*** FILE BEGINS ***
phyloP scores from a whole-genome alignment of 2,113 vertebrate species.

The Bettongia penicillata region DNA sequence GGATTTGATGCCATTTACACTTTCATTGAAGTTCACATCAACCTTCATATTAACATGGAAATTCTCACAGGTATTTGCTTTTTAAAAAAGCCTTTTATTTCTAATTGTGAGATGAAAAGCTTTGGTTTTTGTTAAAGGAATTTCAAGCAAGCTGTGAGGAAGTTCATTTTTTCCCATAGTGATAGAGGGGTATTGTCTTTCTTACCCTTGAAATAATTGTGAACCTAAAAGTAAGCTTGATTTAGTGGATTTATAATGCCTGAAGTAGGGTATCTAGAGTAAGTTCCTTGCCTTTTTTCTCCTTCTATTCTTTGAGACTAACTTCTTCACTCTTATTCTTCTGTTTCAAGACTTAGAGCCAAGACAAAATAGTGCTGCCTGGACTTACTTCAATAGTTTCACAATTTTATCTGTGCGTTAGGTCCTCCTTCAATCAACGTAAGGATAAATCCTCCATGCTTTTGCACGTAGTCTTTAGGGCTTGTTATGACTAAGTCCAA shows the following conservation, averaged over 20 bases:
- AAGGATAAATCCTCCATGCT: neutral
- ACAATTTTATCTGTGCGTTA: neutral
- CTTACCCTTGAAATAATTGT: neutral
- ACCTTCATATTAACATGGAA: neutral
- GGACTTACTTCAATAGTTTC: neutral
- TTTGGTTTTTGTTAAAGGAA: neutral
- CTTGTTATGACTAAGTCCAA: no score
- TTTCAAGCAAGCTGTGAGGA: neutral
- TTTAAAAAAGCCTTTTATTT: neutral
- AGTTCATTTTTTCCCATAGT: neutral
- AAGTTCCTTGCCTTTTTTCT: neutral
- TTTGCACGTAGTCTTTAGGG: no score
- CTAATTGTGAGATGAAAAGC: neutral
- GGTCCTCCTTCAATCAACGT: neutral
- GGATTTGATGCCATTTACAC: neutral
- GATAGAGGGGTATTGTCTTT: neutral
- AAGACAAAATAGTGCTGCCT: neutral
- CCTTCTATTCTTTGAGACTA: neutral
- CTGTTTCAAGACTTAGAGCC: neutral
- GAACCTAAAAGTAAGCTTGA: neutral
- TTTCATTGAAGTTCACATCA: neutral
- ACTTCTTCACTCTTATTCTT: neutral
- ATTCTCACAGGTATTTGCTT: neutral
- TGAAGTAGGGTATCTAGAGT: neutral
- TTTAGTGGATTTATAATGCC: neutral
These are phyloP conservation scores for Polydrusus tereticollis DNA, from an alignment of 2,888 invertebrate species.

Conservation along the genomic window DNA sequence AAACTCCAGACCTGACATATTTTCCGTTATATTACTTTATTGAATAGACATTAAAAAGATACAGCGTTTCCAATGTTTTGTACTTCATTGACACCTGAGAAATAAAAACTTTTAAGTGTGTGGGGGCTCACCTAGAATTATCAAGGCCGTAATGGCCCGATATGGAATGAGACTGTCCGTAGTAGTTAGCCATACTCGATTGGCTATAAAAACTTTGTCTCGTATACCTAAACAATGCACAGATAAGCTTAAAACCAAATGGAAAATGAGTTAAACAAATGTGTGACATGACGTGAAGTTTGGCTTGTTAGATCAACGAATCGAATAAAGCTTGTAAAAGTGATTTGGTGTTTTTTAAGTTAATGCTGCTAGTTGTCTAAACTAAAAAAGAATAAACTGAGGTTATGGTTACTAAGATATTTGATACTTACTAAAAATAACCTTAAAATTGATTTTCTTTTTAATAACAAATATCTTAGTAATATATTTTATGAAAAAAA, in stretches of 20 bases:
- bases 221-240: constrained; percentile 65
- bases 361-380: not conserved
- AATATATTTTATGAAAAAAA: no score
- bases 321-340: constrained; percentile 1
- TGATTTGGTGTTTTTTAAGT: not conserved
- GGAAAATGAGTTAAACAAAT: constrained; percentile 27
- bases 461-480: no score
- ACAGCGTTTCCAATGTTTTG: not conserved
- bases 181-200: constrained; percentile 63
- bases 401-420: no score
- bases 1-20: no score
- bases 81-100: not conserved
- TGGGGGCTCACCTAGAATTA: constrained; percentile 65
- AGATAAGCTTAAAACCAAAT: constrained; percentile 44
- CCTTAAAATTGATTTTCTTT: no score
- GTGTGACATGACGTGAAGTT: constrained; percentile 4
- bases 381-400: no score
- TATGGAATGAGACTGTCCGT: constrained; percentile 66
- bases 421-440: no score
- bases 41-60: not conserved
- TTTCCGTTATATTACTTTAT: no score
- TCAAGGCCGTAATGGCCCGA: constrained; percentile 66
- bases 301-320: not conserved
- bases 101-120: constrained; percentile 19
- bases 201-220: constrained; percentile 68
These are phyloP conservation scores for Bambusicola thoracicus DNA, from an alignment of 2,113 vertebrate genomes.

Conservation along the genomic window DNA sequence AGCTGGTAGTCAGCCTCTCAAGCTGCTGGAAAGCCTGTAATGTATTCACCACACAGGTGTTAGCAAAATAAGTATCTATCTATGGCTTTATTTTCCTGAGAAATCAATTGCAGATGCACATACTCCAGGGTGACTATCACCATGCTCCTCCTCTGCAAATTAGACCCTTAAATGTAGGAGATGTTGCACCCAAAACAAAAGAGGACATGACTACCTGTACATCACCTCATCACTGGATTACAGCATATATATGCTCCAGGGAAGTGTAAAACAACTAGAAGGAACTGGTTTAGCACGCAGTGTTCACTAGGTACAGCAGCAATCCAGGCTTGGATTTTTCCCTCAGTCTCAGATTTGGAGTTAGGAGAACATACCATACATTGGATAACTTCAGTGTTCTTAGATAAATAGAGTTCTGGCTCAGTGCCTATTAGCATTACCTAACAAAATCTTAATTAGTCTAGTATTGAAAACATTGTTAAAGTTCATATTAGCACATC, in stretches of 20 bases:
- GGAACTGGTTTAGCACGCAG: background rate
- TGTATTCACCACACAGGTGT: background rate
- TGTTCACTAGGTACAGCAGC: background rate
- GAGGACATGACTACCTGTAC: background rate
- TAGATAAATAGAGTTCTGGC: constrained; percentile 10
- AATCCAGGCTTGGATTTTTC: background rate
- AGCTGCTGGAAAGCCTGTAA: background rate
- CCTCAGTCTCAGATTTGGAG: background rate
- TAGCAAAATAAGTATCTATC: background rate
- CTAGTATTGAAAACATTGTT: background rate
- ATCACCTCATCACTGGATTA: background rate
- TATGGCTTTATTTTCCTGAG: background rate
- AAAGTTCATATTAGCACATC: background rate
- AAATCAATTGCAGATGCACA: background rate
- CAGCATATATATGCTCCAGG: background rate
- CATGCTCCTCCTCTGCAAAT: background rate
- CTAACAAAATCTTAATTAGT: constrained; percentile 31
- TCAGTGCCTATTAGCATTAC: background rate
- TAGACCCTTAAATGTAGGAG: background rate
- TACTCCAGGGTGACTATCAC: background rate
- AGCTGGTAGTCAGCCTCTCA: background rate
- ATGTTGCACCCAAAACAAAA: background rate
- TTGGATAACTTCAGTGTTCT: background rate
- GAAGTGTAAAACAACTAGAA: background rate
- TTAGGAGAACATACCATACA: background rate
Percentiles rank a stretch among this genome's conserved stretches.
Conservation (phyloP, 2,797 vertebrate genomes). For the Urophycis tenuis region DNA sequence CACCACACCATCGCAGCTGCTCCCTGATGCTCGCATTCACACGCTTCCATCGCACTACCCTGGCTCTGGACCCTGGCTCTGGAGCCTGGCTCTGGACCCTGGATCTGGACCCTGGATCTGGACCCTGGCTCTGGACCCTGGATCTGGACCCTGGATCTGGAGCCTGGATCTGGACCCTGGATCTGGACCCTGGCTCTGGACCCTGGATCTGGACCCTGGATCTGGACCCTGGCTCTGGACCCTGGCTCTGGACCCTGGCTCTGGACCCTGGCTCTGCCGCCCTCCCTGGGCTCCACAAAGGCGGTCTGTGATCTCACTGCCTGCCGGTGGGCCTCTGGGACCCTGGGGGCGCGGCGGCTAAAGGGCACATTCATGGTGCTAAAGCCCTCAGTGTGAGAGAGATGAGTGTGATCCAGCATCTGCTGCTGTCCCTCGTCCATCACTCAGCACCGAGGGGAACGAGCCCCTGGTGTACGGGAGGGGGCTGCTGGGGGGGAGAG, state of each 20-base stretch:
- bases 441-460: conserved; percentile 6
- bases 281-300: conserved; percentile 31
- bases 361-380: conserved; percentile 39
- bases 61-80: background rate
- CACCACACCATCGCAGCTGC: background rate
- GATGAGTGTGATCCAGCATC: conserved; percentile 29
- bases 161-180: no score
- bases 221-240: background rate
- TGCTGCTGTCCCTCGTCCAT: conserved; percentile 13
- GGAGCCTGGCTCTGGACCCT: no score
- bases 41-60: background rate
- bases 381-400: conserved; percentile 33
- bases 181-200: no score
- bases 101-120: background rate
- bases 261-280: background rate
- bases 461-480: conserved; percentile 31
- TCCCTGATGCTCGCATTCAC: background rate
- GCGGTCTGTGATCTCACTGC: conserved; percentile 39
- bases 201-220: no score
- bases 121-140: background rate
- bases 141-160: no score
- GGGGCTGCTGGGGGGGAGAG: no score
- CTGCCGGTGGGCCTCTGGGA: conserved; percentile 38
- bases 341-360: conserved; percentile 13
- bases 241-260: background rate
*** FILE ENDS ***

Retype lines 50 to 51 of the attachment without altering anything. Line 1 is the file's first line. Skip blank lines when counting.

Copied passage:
- TTTCCGTTATATTACTTTAT: no score
- TCAAGGCCGTAATGGCCCGA: constrained; percentile 66